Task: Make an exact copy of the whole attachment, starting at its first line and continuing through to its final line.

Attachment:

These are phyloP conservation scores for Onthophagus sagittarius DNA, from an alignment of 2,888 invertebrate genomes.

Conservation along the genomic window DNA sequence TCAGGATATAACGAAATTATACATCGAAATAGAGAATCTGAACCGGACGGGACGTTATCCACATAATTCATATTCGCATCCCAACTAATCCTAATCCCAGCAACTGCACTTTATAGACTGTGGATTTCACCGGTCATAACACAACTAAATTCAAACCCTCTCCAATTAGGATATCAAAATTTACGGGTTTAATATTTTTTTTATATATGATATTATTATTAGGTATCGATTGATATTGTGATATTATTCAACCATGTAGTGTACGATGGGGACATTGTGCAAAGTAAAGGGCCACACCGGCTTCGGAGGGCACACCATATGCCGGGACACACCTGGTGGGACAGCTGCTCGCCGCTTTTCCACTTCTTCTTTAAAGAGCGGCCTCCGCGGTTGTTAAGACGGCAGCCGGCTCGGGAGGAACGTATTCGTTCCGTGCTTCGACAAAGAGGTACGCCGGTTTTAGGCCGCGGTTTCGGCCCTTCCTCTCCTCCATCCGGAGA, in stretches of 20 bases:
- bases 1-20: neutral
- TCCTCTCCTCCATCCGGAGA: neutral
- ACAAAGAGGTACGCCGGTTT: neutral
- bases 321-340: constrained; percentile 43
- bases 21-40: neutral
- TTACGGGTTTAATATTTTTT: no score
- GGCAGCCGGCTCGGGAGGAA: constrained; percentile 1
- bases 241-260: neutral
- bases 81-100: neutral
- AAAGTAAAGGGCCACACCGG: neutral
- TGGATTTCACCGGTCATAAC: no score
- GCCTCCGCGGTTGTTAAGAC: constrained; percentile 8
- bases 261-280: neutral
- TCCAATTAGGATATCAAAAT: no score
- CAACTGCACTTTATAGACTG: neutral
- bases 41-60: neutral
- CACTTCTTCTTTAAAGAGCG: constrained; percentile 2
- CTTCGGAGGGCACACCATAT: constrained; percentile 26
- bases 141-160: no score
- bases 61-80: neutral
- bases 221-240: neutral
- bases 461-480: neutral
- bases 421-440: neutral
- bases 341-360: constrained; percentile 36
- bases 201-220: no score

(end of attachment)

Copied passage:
These are phyloP conservation scores for Onthophagus sagittarius DNA, from an alignment of 2,888 invertebrate genomes.

Conservation along the genomic window DNA sequence TCAGGATATAACGAAATTATACATCGAAATAGAGAATCTGAACCGGACGGGACGTTATCCACATAATTCATATTCGCATCCCAACTAATCCTAATCCCAGCAACTGCACTTTATAGACTGTGGATTTCACCGGTCATAACACAACTAAATTCAAACCCTCTCCAATTAGGATATCAAAATTTACGGGTTTAATATTTTTTTTATATATGATATTATTATTAGGTATCGATTGATATTGTGATATTATTCAACCATGTAGTGTACGATGGGGACATTGTGCAAAGTAAAGGGCCACACCGGCTTCGGAGGGCACACCATATGCCGGGACACACCTGGTGGGACAGCTGCTCGCCGCTTTTCCACTTCTTCTTTAAAGAGCGGCCTCCGCGGTTGTTAAGACGGCAGCCGGCTCGGGAGGAACGTATTCGTTCCGTGCTTCGACAAAGAGGTACGCCGGTTTTAGGCCGCGGTTTCGGCCCTTCCTCTCCTCCATCCGGAGA, in stretches of 20 bases:
- bases 1-20: neutral
- TCCTCTCCTCCATCCGGAGA: neutral
- ACAAAGAGGTACGCCGGTTT: neutral
- bases 321-340: constrained; percentile 43
- bases 21-40: neutral
- TTACGGGTTTAATATTTTTT: no score
- GGCAGCCGGCTCGGGAGGAA: constrained; percentile 1
- bases 241-260: neutral
- bases 81-100: neutral
- AAAGTAAAGGGCCACACCGG: neutral
- TGGATTTCACCGGTCATAAC: no score
- GCCTCCGCGGTTGTTAAGAC: constrained; percentile 8
- bases 261-280: neutral
- TCCAATTAGGATATCAAAAT: no score
- CAACTGCACTTTATAGACTG: neutral
- bases 41-60: neutral
- CACTTCTTCTTTAAAGAGCG: constrained; percentile 2
- CTTCGGAGGGCACACCATAT: constrained; percentile 26
- bases 141-160: no score
- bases 61-80: neutral
- bases 221-240: neutral
- bases 461-480: neutral
- bases 421-440: neutral
- bases 341-360: constrained; percentile 36
- bases 201-220: no score